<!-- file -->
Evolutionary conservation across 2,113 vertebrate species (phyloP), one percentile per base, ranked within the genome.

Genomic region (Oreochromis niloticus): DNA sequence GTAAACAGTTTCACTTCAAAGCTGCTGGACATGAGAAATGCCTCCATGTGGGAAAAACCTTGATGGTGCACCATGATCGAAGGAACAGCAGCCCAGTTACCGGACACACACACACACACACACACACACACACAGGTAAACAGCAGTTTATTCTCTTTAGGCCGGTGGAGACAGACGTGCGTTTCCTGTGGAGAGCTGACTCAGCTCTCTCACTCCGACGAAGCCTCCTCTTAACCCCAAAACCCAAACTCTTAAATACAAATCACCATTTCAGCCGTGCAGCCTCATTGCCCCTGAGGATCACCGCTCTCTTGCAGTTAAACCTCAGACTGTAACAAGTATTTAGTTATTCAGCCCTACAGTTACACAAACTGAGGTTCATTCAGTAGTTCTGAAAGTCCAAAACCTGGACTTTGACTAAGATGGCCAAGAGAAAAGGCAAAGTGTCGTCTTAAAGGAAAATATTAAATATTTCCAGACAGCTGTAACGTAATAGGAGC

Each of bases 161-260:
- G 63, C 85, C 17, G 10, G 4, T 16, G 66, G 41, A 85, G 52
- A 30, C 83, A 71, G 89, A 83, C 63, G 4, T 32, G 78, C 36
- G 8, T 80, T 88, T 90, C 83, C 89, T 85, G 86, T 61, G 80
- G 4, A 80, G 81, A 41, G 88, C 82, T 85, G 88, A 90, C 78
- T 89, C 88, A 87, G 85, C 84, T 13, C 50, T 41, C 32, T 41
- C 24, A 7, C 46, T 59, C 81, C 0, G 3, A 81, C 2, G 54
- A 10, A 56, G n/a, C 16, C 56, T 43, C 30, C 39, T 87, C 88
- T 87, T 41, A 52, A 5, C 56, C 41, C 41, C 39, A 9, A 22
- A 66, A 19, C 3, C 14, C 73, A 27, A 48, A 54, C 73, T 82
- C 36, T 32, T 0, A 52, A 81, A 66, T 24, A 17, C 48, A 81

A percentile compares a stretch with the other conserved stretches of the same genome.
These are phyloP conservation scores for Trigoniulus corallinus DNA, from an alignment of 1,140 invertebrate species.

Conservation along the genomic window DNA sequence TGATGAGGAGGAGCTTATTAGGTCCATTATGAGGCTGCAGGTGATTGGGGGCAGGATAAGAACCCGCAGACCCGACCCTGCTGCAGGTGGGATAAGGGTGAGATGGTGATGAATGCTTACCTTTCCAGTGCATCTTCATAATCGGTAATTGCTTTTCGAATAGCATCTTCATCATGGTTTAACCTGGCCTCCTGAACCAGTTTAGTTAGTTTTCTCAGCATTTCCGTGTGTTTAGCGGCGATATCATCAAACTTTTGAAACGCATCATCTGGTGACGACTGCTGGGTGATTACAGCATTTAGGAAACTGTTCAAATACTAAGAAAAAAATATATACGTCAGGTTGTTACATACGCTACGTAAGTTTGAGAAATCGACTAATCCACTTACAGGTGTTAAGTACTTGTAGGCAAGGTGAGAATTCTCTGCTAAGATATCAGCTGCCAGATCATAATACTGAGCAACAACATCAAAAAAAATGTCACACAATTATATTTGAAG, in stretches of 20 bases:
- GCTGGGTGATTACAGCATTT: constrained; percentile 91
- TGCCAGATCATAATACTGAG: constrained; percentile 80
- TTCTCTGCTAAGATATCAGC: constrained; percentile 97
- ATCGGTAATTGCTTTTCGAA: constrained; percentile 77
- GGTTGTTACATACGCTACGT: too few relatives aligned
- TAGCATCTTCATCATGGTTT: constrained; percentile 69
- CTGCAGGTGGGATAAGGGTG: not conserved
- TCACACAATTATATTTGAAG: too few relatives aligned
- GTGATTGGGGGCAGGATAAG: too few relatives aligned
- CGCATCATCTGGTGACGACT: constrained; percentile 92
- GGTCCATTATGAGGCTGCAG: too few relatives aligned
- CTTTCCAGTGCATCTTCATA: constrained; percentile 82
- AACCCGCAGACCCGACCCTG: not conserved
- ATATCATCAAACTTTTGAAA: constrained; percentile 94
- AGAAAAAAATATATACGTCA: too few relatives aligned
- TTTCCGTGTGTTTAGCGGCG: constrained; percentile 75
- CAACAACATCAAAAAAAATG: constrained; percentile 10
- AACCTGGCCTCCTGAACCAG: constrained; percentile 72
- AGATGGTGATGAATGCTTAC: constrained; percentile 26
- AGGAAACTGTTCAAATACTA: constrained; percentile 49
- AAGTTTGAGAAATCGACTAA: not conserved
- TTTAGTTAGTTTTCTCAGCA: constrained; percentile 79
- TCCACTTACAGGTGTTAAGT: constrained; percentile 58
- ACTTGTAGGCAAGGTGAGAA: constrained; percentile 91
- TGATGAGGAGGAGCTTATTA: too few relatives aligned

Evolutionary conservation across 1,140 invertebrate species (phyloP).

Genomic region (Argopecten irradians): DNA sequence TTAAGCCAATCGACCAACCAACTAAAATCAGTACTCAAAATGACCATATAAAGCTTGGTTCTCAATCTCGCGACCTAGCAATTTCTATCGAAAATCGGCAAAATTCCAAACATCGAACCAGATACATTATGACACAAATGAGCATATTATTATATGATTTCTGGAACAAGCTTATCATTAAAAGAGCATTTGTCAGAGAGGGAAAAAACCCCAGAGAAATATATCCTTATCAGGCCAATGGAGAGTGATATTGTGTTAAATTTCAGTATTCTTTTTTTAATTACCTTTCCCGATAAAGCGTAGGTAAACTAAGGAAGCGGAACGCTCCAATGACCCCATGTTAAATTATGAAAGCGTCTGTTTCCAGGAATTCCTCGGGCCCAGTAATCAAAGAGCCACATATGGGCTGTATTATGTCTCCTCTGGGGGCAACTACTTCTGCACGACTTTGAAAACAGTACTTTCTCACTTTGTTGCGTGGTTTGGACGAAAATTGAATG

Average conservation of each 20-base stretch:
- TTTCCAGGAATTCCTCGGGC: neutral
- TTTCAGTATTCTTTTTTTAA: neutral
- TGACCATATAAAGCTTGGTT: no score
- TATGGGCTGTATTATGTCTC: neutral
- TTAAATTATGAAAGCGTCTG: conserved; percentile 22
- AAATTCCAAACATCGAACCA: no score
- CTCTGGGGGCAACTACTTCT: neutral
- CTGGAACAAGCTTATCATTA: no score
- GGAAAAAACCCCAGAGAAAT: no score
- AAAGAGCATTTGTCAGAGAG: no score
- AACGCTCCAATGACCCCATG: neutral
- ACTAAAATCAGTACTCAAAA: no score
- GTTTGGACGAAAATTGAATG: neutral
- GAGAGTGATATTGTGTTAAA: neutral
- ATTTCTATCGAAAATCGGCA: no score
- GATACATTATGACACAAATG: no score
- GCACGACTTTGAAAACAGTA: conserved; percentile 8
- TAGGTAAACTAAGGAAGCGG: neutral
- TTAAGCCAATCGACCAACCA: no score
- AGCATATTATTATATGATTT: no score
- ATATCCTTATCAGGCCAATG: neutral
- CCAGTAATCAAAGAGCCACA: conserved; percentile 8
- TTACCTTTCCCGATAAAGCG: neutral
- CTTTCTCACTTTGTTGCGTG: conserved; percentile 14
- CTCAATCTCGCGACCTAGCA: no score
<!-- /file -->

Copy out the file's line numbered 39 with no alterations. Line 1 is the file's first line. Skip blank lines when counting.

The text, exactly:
- TCCACTTACAGGTGTTAAGT: constrained; percentile 58